Free Markets, Free People

Dow Jones Industrial


The economy–how bad is it?

One of the well known institutions that politicians like to point to when things are going well or bad is Wall Street’s stock markets.  They’re an indicator that at times are used to point out that things aren’t as bad as they seem and as well as illustrate how bad things really are.

Today is one of those latter examples.  The Dow and other indices plunged.  The Dow Jones Industrial is off 512 points, its 9th steepest drop ever.

chart_ws_index_dow_20118414253.top

 

The question of course is “why” and what one has to hope is the answer is something to do with a temporary situation.   But it doesn’t appear that’s the case.   Looking out at the broad economy, it seems, investors don’t at all like what they see.  Add the government’s continued inability to address the debt and deficit and you have what could be the beginning of many down days on the street.

"The conventional wisdom on Wall Street was that the economy was growing — that the worst was behind us," said Peter Schiff, president of Euro Pacific Capital. "Now what people are realizing is the stimulus didn’t work, and we may be headed back to recession."

That’s not what you want to hear when you’re hoping to see investment and an economy turn around.  And unfortunately, Wall Street is a place with a herd mentality, and when some investors get spooked, they all get spooked.  Yesterday indicated they’re spooked.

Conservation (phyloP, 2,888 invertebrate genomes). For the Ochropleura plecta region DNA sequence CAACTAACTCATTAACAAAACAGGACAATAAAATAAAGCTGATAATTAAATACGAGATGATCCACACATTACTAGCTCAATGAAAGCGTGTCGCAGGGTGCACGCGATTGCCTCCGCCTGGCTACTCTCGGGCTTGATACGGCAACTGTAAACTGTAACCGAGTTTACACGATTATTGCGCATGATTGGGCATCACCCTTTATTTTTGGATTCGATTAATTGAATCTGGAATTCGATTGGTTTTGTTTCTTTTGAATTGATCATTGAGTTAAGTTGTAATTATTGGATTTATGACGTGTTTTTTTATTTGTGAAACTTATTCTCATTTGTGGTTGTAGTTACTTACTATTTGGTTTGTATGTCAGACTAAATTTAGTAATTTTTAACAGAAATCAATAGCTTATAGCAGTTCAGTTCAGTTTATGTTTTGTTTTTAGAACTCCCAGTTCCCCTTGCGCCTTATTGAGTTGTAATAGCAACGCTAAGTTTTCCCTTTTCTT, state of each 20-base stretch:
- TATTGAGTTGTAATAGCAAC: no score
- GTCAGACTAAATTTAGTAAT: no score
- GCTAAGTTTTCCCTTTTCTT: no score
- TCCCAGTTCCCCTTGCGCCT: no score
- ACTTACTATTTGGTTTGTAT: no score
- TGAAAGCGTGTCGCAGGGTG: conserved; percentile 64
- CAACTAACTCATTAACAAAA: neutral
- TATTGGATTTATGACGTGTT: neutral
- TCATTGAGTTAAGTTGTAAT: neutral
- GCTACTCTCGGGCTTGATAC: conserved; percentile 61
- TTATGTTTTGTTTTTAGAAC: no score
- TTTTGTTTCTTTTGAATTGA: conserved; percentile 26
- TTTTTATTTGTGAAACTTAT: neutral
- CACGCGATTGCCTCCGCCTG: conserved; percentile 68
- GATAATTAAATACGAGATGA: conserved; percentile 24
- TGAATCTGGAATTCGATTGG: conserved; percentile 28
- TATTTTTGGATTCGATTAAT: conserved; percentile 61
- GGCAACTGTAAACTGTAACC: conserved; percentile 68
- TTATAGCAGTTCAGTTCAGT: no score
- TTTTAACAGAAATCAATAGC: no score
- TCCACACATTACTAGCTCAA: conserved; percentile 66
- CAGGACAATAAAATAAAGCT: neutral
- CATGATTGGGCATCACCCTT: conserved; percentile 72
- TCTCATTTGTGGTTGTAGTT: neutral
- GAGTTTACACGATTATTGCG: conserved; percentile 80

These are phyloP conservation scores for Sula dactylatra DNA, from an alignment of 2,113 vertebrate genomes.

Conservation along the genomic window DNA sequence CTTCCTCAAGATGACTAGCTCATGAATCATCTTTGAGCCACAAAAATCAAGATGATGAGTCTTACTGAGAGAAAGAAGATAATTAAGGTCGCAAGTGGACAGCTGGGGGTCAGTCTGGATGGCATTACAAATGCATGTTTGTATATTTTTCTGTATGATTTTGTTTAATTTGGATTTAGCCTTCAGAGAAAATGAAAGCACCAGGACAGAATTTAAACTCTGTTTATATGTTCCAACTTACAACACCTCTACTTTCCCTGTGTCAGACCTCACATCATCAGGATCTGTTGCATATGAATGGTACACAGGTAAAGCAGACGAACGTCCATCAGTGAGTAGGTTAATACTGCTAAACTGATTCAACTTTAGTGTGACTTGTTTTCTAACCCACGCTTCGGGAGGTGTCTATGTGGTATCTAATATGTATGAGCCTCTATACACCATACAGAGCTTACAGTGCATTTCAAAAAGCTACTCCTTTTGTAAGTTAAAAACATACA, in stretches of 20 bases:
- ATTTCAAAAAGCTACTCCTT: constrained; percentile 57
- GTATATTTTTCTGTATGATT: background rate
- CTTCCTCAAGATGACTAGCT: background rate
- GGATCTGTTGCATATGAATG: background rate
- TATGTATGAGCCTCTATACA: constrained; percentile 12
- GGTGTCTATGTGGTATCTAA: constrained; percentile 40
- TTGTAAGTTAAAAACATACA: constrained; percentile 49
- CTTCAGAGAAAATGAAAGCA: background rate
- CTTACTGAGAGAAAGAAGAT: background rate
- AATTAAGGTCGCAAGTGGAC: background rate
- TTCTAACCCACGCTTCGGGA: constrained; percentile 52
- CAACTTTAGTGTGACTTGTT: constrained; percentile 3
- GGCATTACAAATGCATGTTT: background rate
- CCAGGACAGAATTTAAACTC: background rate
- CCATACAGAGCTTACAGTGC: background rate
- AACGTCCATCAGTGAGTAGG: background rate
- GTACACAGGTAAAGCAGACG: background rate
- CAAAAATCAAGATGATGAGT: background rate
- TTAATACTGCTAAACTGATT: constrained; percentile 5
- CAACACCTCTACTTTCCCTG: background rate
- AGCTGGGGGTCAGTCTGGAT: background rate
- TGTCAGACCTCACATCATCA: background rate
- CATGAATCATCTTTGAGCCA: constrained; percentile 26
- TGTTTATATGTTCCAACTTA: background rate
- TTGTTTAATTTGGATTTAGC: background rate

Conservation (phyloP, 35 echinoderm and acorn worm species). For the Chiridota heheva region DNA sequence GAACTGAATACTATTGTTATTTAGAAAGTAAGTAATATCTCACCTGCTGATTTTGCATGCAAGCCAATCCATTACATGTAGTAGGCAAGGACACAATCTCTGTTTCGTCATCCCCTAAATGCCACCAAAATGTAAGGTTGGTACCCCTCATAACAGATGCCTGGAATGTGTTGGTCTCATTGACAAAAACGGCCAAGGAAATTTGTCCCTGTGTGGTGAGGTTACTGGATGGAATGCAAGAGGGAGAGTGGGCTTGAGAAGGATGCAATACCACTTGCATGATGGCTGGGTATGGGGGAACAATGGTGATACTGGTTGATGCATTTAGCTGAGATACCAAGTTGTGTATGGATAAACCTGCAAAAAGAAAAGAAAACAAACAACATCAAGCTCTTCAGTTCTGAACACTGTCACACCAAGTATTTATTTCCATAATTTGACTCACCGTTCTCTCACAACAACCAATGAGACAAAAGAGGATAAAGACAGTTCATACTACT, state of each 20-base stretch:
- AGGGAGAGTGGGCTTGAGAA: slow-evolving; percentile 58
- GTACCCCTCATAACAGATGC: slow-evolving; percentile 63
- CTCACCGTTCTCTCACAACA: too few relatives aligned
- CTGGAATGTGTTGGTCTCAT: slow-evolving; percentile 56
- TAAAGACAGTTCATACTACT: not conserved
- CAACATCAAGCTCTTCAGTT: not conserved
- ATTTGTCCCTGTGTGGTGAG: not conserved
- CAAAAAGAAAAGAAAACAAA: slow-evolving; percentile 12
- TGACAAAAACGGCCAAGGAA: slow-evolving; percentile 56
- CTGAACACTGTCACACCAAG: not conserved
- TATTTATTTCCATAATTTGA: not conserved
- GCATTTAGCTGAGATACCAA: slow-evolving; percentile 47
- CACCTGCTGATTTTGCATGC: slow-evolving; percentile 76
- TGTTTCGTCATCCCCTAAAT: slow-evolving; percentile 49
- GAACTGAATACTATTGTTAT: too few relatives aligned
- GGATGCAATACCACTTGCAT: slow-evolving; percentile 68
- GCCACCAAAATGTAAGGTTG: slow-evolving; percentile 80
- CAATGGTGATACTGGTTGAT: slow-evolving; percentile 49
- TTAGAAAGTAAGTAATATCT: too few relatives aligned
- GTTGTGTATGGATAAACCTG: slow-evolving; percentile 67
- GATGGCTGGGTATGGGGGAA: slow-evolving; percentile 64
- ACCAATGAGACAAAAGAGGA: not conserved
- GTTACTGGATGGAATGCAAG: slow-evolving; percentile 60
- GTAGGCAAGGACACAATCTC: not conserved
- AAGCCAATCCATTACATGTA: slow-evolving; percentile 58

There’s "total fear" in the market, said Bob Doll, chief equity strategist at the world’s largest money manager, BlackRock.

European and Japanese policy makers had to step in and shore up their markets as the sell off gained momentum.

"In the last two weeks, we’ve been through the ringer," said Rich Ilczyszyn, market strategist with futures broker Lind-Waldock. "When we start looking at the recovery, there’s nothing to hang our hats on anymore."

So despite assurances that a “deal” to raise the debt limit would have a calming effect on world markets, the reality is it didn’t.  And Europe is in pretty deep trouble which is also reflected in this loss.  Add in the poor economic reports here that continue to pile one on the other and you have a situation that looks increasingly bleak.  The unemployment report today is most likely only going to underline that fact with most economists expect poor job growth to continue and the unemployment rate to stay at 9.2%.  And now the Dow has lost all of what it had gained in 2011.

Stay tuned.  Rocky road (continues) ahead.

~McQ

Twitter: @McQandO